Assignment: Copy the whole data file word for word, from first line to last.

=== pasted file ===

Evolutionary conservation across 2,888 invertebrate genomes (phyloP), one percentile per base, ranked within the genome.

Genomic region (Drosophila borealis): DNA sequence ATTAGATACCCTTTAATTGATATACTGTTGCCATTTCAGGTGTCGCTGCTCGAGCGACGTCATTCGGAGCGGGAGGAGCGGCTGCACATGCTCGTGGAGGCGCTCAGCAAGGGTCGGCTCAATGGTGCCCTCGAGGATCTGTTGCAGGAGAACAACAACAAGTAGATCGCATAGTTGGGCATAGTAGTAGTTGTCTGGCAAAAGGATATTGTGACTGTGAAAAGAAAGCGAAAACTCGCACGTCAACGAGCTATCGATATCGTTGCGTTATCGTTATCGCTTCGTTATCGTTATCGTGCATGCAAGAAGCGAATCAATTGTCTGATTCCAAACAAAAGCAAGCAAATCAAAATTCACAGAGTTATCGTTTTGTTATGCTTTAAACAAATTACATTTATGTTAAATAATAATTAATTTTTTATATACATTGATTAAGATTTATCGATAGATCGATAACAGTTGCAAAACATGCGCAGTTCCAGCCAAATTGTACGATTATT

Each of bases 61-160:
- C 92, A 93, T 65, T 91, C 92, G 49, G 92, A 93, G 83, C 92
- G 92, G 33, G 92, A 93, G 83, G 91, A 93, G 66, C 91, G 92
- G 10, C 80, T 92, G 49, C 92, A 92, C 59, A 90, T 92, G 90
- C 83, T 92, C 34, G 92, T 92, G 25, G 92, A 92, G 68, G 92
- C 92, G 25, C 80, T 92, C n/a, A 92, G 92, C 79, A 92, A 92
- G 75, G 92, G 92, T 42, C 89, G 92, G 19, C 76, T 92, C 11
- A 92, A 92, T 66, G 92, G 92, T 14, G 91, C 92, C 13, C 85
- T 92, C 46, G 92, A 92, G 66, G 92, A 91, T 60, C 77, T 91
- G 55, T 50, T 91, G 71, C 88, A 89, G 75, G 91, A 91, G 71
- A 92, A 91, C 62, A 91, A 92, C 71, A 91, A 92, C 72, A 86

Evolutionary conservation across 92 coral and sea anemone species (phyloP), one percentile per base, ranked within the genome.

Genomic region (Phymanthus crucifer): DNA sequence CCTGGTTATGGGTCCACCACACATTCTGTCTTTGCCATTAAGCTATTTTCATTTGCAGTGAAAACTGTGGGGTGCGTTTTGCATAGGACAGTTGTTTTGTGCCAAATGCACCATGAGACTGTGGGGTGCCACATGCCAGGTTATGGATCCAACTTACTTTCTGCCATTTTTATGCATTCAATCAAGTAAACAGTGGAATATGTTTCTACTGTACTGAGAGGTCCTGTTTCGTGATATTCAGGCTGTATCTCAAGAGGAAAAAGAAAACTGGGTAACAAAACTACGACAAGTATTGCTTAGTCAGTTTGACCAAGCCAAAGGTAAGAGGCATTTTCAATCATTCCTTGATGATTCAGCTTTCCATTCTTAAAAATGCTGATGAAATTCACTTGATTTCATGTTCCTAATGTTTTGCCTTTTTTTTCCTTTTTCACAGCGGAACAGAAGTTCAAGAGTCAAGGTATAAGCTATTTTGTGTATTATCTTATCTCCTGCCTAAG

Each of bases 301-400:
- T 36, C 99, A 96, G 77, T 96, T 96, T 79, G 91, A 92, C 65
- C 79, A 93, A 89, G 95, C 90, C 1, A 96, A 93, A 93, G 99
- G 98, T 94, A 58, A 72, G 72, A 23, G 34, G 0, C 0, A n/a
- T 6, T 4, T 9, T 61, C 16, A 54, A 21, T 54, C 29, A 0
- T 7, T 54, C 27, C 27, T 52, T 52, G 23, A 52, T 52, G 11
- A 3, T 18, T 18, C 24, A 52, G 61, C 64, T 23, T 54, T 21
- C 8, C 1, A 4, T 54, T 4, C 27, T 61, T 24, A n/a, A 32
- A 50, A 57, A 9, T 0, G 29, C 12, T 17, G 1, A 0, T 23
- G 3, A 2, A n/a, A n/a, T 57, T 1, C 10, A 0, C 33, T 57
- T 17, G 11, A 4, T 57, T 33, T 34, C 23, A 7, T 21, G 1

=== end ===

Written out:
Evolutionary conservation across 2,888 invertebrate genomes (phyloP), one percentile per base, ranked within the genome.

Genomic region (Drosophila borealis): DNA sequence ATTAGATACCCTTTAATTGATATACTGTTGCCATTTCAGGTGTCGCTGCTCGAGCGACGTCATTCGGAGCGGGAGGAGCGGCTGCACATGCTCGTGGAGGCGCTCAGCAAGGGTCGGCTCAATGGTGCCCTCGAGGATCTGTTGCAGGAGAACAACAACAAGTAGATCGCATAGTTGGGCATAGTAGTAGTTGTCTGGCAAAAGGATATTGTGACTGTGAAAAGAAAGCGAAAACTCGCACGTCAACGAGCTATCGATATCGTTGCGTTATCGTTATCGCTTCGTTATCGTTATCGTGCATGCAAGAAGCGAATCAATTGTCTGATTCCAAACAAAAGCAAGCAAATCAAAATTCACAGAGTTATCGTTTTGTTATGCTTTAAACAAATTACATTTATGTTAAATAATAATTAATTTTTTATATACATTGATTAAGATTTATCGATAGATCGATAACAGTTGCAAAACATGCGCAGTTCCAGCCAAATTGTACGATTATT

Each of bases 61-160:
- C 92, A 93, T 65, T 91, C 92, G 49, G 92, A 93, G 83, C 92
- G 92, G 33, G 92, A 93, G 83, G 91, A 93, G 66, C 91, G 92
- G 10, C 80, T 92, G 49, C 92, A 92, C 59, A 90, T 92, G 90
- C 83, T 92, C 34, G 92, T 92, G 25, G 92, A 92, G 68, G 92
- C 92, G 25, C 80, T 92, C n/a, A 92, G 92, C 79, A 92, A 92
- G 75, G 92, G 92, T 42, C 89, G 92, G 19, C 76, T 92, C 11
- A 92, A 92, T 66, G 92, G 92, T 14, G 91, C 92, C 13, C 85
- T 92, C 46, G 92, A 92, G 66, G 92, A 91, T 60, C 77, T 91
- G 55, T 50, T 91, G 71, C 88, A 89, G 75, G 91, A 91, G 71
- A 92, A 91, C 62, A 91, A 92, C 71, A 91, A 92, C 72, A 86

Evolutionary conservation across 92 coral and sea anemone species (phyloP), one percentile per base, ranked within the genome.

Genomic region (Phymanthus crucifer): DNA sequence CCTGGTTATGGGTCCACCACACATTCTGTCTTTGCCATTAAGCTATTTTCATTTGCAGTGAAAACTGTGGGGTGCGTTTTGCATAGGACAGTTGTTTTGTGCCAAATGCACCATGAGACTGTGGGGTGCCACATGCCAGGTTATGGATCCAACTTACTTTCTGCCATTTTTATGCATTCAATCAAGTAAACAGTGGAATATGTTTCTACTGTACTGAGAGGTCCTGTTTCGTGATATTCAGGCTGTATCTCAAGAGGAAAAAGAAAACTGGGTAACAAAACTACGACAAGTATTGCTTAGTCAGTTTGACCAAGCCAAAGGTAAGAGGCATTTTCAATCATTCCTTGATGATTCAGCTTTCCATTCTTAAAAATGCTGATGAAATTCACTTGATTTCATGTTCCTAATGTTTTGCCTTTTTTTTCCTTTTTCACAGCGGAACAGAAGTTCAAGAGTCAAGGTATAAGCTATTTTGTGTATTATCTTATCTCCTGCCTAAG

Each of bases 301-400:
- T 36, C 99, A 96, G 77, T 96, T 96, T 79, G 91, A 92, C 65
- C 79, A 93, A 89, G 95, C 90, C 1, A 96, A 93, A 93, G 99
- G 98, T 94, A 58, A 72, G 72, A 23, G 34, G 0, C 0, A n/a
- T 6, T 4, T 9, T 61, C 16, A 54, A 21, T 54, C 29, A 0
- T 7, T 54, C 27, C 27, T 52, T 52, G 23, A 52, T 52, G 11
- A 3, T 18, T 18, C 24, A 52, G 61, C 64, T 23, T 54, T 21
- C 8, C 1, A 4, T 54, T 4, C 27, T 61, T 24, A n/a, A 32
- A 50, A 57, A 9, T 0, G 29, C 12, T 17, G 1, A 0, T 23
- G 3, A 2, A n/a, A n/a, T 57, T 1, C 10, A 0, C 33, T 57
- T 17, G 11, A 4, T 57, T 33, T 34, C 23, A 7, T 21, G 1